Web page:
Gov. Ron DeSantis announced on Thursday that the state government will sue the federal government for the Conditional Sailing Order from the Centers for Disease Control and Prevention (CDC).
“This unprecedented year-long lockdown of an entire industry by the federal government has directly harmed the State of Florida, its citizens, and their families, resulting in the loss of billions of dollars in economic activity,” the governor’s office noted.
“We must allow our cruise liners and their employees to get back to work and safely set sail again,” said DeSantis. “To be clear, no federal law authorizes the CDC to indefinitely impose a nationwide shutdown of an entire industry. This lawsuit is necessary to protect Floridians from the federal government’s overreach and resulting economic harm to our state.”
DeSantis and his team insisted that the federal government’s efforts to limit cruises during the pandemic have hurt the Sunshine State.
“The CDC’s Conditional Sailing Order harms the state and its citizens in at least four ways: preventing numerous businesses and employees from earning a living; contributing to our state’s unemployment; exacerbating the massive shortfalls in revenues experienced by our state’s seaports; and reducing state and local taxes associated with the cruise industry,” the governor’s office maintained.
The governor’s office cited a report from the Federal Maritime Commission which showed during the first six months of the pandemic, Florida’s cruise industry lost out on more than $3.2 billion in economic activity, costing the state almost 50,000 jobs.
Florida Attorney General Ashley Moody is supporting the governor’s efforts.
“Cruises are a vital part of Florida’s tourism industry—employing thousands and boosting our state’s economy. Every day the federal government unfairly keeps this economic giant docked, our economy suffers. The ripple effect of this misguided federal lockdown has far-reaching implications for the cruise industry, international tourism, businesses that would benefit from the influx of visitors, our state’s economy and the thousands of Floridians who work in the industry,” said Moody. “But what is even worse than the economic damage caused by this heavy-handed federal overreach is the precedent being set by an eager-to-regulate Biden administration that is unfairly singling out and keeping docked our cruise industry on the basis of outdated data. Our litigation seeks to end this federal overreach and allow Floridians to safely get back to work and travel.”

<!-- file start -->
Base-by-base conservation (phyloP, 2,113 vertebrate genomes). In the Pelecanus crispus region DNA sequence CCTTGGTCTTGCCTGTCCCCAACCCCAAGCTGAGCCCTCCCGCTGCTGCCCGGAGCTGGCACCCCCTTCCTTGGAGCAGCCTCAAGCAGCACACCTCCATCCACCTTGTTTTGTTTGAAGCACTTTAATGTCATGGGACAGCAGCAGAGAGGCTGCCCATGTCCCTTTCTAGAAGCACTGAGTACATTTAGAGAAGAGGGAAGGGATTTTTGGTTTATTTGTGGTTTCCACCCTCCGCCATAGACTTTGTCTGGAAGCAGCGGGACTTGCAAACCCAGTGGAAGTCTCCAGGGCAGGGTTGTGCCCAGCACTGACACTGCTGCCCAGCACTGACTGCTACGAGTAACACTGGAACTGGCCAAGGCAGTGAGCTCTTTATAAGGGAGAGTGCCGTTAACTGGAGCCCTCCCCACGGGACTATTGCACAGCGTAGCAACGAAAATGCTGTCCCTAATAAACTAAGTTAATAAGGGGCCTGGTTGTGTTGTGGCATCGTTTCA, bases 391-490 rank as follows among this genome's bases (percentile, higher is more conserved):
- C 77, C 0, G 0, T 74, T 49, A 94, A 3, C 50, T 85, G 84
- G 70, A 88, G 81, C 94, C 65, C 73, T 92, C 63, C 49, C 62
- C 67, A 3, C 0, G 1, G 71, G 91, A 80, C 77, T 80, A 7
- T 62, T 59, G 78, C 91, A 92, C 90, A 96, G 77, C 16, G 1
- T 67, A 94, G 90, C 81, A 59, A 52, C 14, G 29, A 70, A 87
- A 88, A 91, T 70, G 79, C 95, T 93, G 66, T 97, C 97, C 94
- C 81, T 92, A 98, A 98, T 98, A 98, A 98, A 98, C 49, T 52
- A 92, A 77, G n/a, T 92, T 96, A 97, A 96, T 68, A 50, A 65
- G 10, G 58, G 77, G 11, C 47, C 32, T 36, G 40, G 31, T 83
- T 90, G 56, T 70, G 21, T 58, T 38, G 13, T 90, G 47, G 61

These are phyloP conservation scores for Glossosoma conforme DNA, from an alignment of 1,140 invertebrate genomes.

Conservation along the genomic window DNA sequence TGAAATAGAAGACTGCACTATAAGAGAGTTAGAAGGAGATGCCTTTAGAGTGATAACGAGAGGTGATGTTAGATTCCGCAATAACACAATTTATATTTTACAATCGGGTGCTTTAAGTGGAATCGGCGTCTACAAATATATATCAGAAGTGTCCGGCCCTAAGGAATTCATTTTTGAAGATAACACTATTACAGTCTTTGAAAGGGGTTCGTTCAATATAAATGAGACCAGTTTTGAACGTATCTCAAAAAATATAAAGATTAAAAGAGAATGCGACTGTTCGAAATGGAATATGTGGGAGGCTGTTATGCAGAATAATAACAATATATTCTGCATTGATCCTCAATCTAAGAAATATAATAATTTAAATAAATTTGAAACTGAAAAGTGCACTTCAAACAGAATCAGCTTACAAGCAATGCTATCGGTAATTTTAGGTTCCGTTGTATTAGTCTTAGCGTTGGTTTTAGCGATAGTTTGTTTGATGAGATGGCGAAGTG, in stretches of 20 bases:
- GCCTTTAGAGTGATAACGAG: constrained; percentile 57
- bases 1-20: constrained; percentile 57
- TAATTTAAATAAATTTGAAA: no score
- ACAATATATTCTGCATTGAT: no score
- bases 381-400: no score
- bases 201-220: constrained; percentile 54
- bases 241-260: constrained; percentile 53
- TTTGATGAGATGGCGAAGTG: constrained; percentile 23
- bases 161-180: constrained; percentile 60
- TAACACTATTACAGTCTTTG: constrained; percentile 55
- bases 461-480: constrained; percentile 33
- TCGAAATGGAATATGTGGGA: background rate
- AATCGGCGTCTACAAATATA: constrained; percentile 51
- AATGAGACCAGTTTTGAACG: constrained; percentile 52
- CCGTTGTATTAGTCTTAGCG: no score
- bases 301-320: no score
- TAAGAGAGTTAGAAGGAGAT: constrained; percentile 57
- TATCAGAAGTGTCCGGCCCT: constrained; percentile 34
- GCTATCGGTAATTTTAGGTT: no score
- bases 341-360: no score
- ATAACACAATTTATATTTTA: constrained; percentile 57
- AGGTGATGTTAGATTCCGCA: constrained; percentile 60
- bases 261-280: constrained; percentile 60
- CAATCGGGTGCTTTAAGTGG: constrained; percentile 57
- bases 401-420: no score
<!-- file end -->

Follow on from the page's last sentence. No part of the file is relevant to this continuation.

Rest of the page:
Last month, Republicans in the Florida delegation–including U.S. Sens. Marco Rubio and Rick Scott and U.S. Reps. Gus Bilirakis, Mario Diaz-Balart, Carlos Gimenez, Bill Posey, John Rutherford, Maria Elvira Salazar and Michael Waltz–sent a letter to Jeffrey Zients, the White House COVID response coordinator, calling on the Biden administration to offer more guidance so cruises can resume operations.
Gimenez weighed in on DeSantis’ challenge on Thursday.
“The unwillingness of the CDC to adapt its guidelines to the ever-changing nature of the country’s pandemic response unrelentlessly destroys an industry that generates hundreds of thousands of jobs and several billions of dollars to our economy. These federal bureaucrats, who have no concept of what is actually happening out in the real world, have never had to face the reality of a prolonged furlough or have had their job jeopardized by the pandemic,” said Gimenez. “ I guarantee if it were their job on the line and they had to handle the things hardworking Americans have had to face ahead of this pandemic, they would find the solution and rectify this issue immediately. It is time to hold the CDC and this administration accountable for the damages they are committing against these hardworking Americans and for what they are doing to our local economies. I applaud Attorney General Ashley Moody for filing this lawsuit and Governor Ron DeSantis for backing these efforts.”
Earlier in the week, Scott pushed the CDC to offer more guidance on when cruise ships can sail again.
“Our cruise lines have waited months for updated guidance from the CDC, while so many other industries were able to reopen safely. While the CDC finally released some updated guidance for this important industry, they still haven’t answered my call to provide the cruise line industry with a timeline of when they can begin sailing, which is urgently needed,” Scott said.
Scott pointed to the important role the cruise industry has in the Sunshine State.
“The cruise industry is critical to the success of Florida’s economy, as well as other states, and should be able to safely resume operations. This is about more than one industry, it’s about our ports, our restaurants, and an entire economic chain throughout the United States with thousands of jobs on the line. The cruise industry, and the communities that rely on it, deserve a clear timeline from the CDC on when they can resume operations. I’ll continue working with my colleagues on real solutions to bring back our cruise industry safely,” Scott said.
Reach Kevin Derby at firstname.lastname@example.org.
- Jared Moskowitz, Garret Graves: Time to Get FEMA Out of DHS Control, Make a Cabinet Level Agency - September 22, 2023, 8:00 pm
- HUD Offers Almost 30 Waivers to Help State, Local Governments With Hurricane Idalia Recovery - September 22, 2023, 10:00 am
- Florida’s Senators Want to Stop Russia From Relying on American Capital - September 22, 2023, 6:00 am